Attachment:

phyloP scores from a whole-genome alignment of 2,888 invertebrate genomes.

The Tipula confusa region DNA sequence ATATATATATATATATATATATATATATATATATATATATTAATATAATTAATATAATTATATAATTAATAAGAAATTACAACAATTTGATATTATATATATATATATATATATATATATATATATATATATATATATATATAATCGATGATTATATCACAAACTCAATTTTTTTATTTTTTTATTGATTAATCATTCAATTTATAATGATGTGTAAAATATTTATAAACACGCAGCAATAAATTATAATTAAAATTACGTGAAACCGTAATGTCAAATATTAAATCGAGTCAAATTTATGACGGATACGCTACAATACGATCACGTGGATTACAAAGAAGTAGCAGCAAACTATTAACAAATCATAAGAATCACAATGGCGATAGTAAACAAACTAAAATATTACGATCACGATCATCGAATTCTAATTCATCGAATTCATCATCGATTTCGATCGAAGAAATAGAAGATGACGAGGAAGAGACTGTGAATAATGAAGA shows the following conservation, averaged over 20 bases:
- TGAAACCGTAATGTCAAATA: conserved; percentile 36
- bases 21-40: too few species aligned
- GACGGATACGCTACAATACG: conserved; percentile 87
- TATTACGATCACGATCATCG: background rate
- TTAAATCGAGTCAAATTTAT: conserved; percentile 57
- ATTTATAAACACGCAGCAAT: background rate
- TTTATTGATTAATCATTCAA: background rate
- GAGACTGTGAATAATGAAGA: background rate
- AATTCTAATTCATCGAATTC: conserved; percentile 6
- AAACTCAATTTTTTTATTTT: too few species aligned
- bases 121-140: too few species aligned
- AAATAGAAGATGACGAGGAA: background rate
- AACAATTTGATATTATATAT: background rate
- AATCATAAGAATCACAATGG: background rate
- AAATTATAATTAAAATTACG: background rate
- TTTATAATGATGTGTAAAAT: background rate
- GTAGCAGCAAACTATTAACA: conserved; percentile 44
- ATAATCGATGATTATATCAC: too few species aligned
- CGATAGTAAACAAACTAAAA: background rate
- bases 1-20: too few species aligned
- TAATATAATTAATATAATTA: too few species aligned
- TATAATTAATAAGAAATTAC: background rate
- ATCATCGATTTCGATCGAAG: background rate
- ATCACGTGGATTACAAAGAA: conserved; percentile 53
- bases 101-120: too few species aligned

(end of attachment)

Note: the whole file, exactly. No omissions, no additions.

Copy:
phyloP scores from a whole-genome alignment of 2,888 invertebrate genomes.

The Tipula confusa region DNA sequence ATATATATATATATATATATATATATATATATATATATATTAATATAATTAATATAATTATATAATTAATAAGAAATTACAACAATTTGATATTATATATATATATATATATATATATATATATATATATATATATATATATAATCGATGATTATATCACAAACTCAATTTTTTTATTTTTTTATTGATTAATCATTCAATTTATAATGATGTGTAAAATATTTATAAACACGCAGCAATAAATTATAATTAAAATTACGTGAAACCGTAATGTCAAATATTAAATCGAGTCAAATTTATGACGGATACGCTACAATACGATCACGTGGATTACAAAGAAGTAGCAGCAAACTATTAACAAATCATAAGAATCACAATGGCGATAGTAAACAAACTAAAATATTACGATCACGATCATCGAATTCTAATTCATCGAATTCATCATCGATTTCGATCGAAGAAATAGAAGATGACGAGGAAGAGACTGTGAATAATGAAGA shows the following conservation, averaged over 20 bases:
- TGAAACCGTAATGTCAAATA: conserved; percentile 36
- bases 21-40: too few species aligned
- GACGGATACGCTACAATACG: conserved; percentile 87
- TATTACGATCACGATCATCG: background rate
- TTAAATCGAGTCAAATTTAT: conserved; percentile 57
- ATTTATAAACACGCAGCAAT: background rate
- TTTATTGATTAATCATTCAA: background rate
- GAGACTGTGAATAATGAAGA: background rate
- AATTCTAATTCATCGAATTC: conserved; percentile 6
- AAACTCAATTTTTTTATTTT: too few species aligned
- bases 121-140: too few species aligned
- AAATAGAAGATGACGAGGAA: background rate
- AACAATTTGATATTATATAT: background rate
- AATCATAAGAATCACAATGG: background rate
- AAATTATAATTAAAATTACG: background rate
- TTTATAATGATGTGTAAAAT: background rate
- GTAGCAGCAAACTATTAACA: conserved; percentile 44
- ATAATCGATGATTATATCAC: too few species aligned
- CGATAGTAAACAAACTAAAA: background rate
- bases 1-20: too few species aligned
- TAATATAATTAATATAATTA: too few species aligned
- TATAATTAATAAGAAATTAC: background rate
- ATCATCGATTTCGATCGAAG: background rate
- ATCACGTGGATTACAAAGAA: conserved; percentile 53
- bases 101-120: too few species aligned